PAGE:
In contemporary times, you can’t really have a fashion trend unless you can get the items for your total “look” at H&M, Topshop, Macy’s, Nordstrom Rack, or another mass-market ready-to-wear site. Not everyone is fortunate enough to have designers send stuff over for a red-carpet look.
FIT’s wonderful Trend-ology exhibition acknowledges that although trends today may start from celebrity looks in magazines or on TV, they often arrive fairly quickly at Target, Zara, Express, and other shops. The pace of knock-offs has increased due to the mania for trend, faster speeds in shipping containers across oceans, and “instant” digital media.
As soon as you enter the upstairs gallery, FIT features a wall of 2014 trend data from consultant WGSN right next to an “on trend” ensemble from Opening Ceremony.
You see at a glance how WGSN parses global runway shows each season into key looks, colors, tones, flower shapes, and skirt lengths for ready-to-wear company clients. Without detailed Paris-NY-Milan-London catwalk analysis, how would anyone know what was “trending”?
Spoiler alert: from the analysis depicted here, autumn/winter 2014 is all going to be all about pastel blue, the slip dress, hand-drawn patterns, and midi-length skirts.
There’s also an iPad streaming coverage of the latest award-show red carpet right in front of side-by-side ensembles by the Rodarte sisters – one from their 2010 high-end couture line and one from their sold-out line for Target in 2011.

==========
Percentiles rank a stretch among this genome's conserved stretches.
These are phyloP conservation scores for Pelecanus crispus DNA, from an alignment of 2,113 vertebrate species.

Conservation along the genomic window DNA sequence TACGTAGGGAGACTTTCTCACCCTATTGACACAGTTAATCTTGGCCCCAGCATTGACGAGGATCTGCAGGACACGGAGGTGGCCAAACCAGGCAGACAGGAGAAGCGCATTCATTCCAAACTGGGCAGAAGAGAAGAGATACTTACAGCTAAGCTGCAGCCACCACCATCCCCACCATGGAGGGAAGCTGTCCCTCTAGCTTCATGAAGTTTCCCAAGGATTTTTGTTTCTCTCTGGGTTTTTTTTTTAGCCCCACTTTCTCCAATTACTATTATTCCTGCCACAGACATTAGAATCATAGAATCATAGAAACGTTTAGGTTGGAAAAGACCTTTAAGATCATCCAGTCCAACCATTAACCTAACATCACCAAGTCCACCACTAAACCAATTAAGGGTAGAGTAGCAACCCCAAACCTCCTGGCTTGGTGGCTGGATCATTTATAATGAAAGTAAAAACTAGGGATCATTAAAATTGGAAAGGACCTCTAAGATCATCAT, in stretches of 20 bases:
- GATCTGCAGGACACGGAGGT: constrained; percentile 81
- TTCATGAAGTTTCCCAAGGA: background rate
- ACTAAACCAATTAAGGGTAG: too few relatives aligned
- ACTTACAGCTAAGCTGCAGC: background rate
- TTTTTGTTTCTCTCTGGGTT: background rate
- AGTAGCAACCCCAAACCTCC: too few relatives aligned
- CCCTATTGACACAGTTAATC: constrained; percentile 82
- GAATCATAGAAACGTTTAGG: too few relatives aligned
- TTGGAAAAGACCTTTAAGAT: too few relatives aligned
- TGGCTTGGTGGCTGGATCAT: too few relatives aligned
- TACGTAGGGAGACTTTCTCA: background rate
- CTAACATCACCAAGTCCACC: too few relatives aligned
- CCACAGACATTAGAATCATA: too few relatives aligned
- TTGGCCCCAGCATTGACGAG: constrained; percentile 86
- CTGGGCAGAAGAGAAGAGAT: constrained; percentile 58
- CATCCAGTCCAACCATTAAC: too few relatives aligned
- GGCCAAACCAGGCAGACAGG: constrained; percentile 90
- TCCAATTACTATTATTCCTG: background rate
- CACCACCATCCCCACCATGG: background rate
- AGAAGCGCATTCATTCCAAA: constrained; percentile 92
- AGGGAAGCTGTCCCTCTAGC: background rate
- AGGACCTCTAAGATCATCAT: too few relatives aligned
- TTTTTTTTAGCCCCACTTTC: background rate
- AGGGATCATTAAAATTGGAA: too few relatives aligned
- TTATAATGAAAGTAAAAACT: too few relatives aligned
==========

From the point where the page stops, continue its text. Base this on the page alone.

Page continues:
The curators have stuck two former “it” bags in front of you, too – one from Fendi and the other from Murakami’s colorful collection for Vuitton.
A photograph from a look at Celine’s Fall 2013 collection is mirrored on the mannequin behind, who sports an identical look that’s being marketed to the masses at Zara.
From the vintage looks in the rest of the galleries, the curators prove that trends mattered in the last few centuries, too. Neon yellow hues became the rage in the late 1700s due to the proliferation of imported Chinese silks.
Plaid mania was inspired by Queen Victoria’s Highlands flings at Balmoral Castle in the 1850s, and the craze for mass-produced paisley proliferated throughout the 19th century, following the invention of the Jacquard loom.
Of course, most of the galleries showcase trends from FIT’s vast archive of more recent fashions – Hollywood bias-cut silks, jet-set fashions following the British Invasion, disco-era menswear (the wide pant legs and patterned shirts seemed to baffle younger male gallery goers), Donna Karen’s iconic 1980s wrap-skirt-bodysuit, and fashions covered in designer logos from the 90s.
The biggest surprise: That Anne Fogarty’s “housewife” dress owes its genesis to Dior’s New Look. Hey, Lucy! Hey, Ethel!
Strangest item: Halston’s uncharacteristic tie dye ensemble that looks more like a Giorgio di Sant’Angelo than the nearby Giorgio di Sant’Angelo.
Greatest pleasure: Seeing the mini-documentary about the first days of Vogue magazine location shoots in the 1960s, surrounded by mod, space-age Carnaby Street looks.
Take a tour of 250 years of trends on FIT’s engaging, dazzling web site.